Raven Plume Consulting

The Time Is Right

If a personalized vault falls in the forest and no one is around to hear it, does it make a sound?

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For all of my years as a funeral director and embalmer, I’ve constantly heard ways to improve business, increase cremation profits and connect with families on Facebook. I’m overwhelmed by new products that will “disrupt” death care or new methods of disposition that will make us “think outside of the box”.

We are constantly considering how to save the “traditional” American funeral with new methods of personalization, celebrant-led services, and products galore. Aftercare and social media are sold to us to save our business but rarely do I hear the answer to Todd Van Beck’s question, “what is the Value, Purpose, and Benefit of the Funeral”.

In my journey with Undertaking: The Podcast, I’ve been obsessed with learning new ways to explain the value of a funeral director and a funeral. Recently, while discussing plans with a fellow funeral director, we swerved off-topic to discuss alternative methods of disposition and I was posed the question “why don’t these catch on?”

And then it hit me, right out of the blue.

We funeral directors MUST be the expert in our community and we must tell them what we know – that people are important, living and dead. And the best way to support a friend is to put down the phone or the remote and walk into the church, the funeral home or wherever the service may be and say “I’m sorry about your husband or wife.”

Brian C. Waters

Licensed Funeral Director, Consultant, Influencer

 

Let me pose this question to you. What is an essential part of funerals that everyone has overlooked from suppliers, to educators and to us, the funeral directors? We’ve all heard many of the answers before… embalming, music, personalized eulogy, obituary, personalized products, value, communication, technology, and meaning, right? I’ve now come to think of these as ingredients to a good funeral but none stand alone.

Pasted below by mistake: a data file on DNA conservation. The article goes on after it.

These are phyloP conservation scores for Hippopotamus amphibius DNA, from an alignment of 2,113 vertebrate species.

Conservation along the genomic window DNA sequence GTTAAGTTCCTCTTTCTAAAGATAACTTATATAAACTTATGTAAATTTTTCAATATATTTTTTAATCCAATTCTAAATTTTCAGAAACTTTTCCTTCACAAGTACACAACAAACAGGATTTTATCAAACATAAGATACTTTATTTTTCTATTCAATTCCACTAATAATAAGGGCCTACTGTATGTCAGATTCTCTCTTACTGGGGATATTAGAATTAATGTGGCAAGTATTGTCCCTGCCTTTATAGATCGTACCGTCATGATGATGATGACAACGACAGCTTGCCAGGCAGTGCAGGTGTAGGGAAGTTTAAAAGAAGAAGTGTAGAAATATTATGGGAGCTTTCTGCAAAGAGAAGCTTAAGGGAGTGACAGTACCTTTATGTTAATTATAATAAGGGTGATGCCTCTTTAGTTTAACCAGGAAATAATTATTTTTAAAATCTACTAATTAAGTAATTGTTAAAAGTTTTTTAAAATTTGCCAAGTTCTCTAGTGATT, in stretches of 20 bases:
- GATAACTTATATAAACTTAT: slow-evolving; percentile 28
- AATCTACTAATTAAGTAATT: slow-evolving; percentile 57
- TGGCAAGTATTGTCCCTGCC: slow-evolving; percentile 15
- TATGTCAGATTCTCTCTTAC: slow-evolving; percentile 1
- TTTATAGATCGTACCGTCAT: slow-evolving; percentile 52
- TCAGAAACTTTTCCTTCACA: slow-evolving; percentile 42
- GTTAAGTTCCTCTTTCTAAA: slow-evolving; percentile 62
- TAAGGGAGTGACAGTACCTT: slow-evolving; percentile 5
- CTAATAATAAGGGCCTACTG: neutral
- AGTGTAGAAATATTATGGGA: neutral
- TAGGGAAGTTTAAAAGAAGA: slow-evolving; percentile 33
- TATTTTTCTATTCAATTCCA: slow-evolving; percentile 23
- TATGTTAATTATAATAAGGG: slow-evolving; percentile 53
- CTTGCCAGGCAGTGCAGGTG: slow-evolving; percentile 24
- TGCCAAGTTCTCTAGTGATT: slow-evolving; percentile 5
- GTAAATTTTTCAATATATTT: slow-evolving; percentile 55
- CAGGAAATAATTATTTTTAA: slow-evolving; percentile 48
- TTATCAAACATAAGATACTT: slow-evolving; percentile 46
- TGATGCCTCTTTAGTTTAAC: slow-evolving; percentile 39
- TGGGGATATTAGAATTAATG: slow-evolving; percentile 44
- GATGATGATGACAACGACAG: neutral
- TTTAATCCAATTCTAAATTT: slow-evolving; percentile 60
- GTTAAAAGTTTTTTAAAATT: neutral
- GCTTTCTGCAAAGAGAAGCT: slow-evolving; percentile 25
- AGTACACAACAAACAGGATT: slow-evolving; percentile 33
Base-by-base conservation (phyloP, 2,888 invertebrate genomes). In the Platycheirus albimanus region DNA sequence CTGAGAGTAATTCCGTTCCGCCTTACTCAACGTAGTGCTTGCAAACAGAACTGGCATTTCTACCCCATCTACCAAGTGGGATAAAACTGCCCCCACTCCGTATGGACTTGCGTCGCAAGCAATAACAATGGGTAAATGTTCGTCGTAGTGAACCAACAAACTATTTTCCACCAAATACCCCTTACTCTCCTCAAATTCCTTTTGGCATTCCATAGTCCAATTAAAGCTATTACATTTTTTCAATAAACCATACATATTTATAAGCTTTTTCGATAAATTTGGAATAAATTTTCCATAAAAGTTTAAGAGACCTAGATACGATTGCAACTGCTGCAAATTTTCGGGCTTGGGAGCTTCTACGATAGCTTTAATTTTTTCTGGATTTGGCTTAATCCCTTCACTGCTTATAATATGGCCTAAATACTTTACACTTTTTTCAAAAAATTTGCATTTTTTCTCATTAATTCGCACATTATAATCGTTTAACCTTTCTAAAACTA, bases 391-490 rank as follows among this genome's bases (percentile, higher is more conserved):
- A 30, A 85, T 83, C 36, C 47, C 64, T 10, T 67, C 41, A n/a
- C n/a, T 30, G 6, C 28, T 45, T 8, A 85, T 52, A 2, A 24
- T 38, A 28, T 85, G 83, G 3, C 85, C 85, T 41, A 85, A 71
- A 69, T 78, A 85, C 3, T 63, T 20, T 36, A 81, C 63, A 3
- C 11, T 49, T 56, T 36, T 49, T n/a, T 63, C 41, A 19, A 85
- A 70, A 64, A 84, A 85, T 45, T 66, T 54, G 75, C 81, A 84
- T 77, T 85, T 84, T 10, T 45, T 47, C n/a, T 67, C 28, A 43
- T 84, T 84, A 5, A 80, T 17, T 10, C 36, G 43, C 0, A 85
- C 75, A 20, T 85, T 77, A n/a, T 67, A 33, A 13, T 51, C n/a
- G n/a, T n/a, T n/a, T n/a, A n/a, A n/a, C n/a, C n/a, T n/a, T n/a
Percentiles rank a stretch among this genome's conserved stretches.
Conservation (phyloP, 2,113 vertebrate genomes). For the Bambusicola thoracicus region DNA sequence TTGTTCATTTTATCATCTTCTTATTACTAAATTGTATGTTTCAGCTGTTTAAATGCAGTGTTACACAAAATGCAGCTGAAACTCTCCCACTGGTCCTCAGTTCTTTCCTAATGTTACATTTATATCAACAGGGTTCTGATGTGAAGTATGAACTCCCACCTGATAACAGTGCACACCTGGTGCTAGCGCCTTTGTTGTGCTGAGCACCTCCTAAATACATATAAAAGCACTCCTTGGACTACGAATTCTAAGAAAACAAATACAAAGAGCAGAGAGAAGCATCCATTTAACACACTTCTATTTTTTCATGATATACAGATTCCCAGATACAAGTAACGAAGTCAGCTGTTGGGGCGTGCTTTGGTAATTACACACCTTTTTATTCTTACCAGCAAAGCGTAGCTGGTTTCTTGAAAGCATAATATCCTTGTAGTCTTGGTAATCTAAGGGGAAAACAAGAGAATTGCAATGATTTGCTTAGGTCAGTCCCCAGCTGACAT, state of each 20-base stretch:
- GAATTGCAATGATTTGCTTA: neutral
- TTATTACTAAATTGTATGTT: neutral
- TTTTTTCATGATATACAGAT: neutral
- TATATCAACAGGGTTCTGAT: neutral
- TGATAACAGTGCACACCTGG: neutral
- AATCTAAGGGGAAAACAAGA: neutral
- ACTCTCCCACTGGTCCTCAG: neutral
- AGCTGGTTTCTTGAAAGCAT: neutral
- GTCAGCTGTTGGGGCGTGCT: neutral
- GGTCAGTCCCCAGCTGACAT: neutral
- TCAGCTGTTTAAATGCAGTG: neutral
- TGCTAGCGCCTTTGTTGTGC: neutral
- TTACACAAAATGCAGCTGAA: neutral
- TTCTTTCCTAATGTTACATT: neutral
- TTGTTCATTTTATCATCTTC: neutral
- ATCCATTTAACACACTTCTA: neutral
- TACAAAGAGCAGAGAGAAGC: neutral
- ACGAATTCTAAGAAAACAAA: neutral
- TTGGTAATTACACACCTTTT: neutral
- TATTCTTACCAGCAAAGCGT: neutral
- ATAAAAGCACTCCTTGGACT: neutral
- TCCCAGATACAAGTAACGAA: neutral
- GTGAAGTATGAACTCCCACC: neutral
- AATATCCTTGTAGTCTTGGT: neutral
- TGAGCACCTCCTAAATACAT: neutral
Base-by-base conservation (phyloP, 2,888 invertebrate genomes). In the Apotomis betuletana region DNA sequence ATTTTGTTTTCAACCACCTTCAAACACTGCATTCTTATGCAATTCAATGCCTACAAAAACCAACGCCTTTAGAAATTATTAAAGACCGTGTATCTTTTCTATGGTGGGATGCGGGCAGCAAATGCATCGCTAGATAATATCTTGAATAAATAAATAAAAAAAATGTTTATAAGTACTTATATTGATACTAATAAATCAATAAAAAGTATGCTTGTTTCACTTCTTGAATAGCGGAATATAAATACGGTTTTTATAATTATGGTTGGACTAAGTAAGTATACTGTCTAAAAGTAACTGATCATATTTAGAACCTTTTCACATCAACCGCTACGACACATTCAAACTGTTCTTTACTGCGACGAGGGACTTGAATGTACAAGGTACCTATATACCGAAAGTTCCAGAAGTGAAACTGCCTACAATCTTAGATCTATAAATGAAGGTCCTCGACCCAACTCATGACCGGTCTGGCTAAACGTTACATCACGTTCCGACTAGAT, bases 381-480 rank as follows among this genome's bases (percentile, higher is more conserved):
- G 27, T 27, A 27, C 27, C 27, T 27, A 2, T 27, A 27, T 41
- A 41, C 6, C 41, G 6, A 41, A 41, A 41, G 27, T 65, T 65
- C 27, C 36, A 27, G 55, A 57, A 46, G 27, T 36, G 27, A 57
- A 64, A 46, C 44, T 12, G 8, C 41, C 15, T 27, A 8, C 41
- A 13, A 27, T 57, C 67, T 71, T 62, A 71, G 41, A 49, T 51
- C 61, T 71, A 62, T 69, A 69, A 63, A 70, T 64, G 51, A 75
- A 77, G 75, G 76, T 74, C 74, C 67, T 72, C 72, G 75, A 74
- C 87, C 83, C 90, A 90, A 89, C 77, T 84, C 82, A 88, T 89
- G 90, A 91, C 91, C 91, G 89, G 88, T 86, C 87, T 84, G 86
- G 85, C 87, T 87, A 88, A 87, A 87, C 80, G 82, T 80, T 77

Consider the old-fashioned family dinner. Grandma spends all morning and afternoon the day before preparing the homemade ingredients. She spends hours putting everything together in the correct proportions, maybe even in a way that her family has done for generations. And then what?

The family arrives and a fine time is had by all. Right?

Now remove the family. Grandma goes to all the same effort and no one shows up. Sounds awful and terribly sad, right? Somewhere along the line, somebody has a great idea to get Grandma Styrofoam containers so she can divvy up the family dinner and wait, we don’t even have to go get it, Uber can deliver. How convenient for everyone.

Let’s try removing one of the ingredients. This time Grandma forgot the garlic bread. The family gathers and maybe someone notices but probably not. We can try this with funerals too. What happens if there is no music, no prayer cards or even no officiant?

We’re taking the long way around but stay with me. So, what have we missed? It’s the people. Hands down, no questions asked. It’s the people.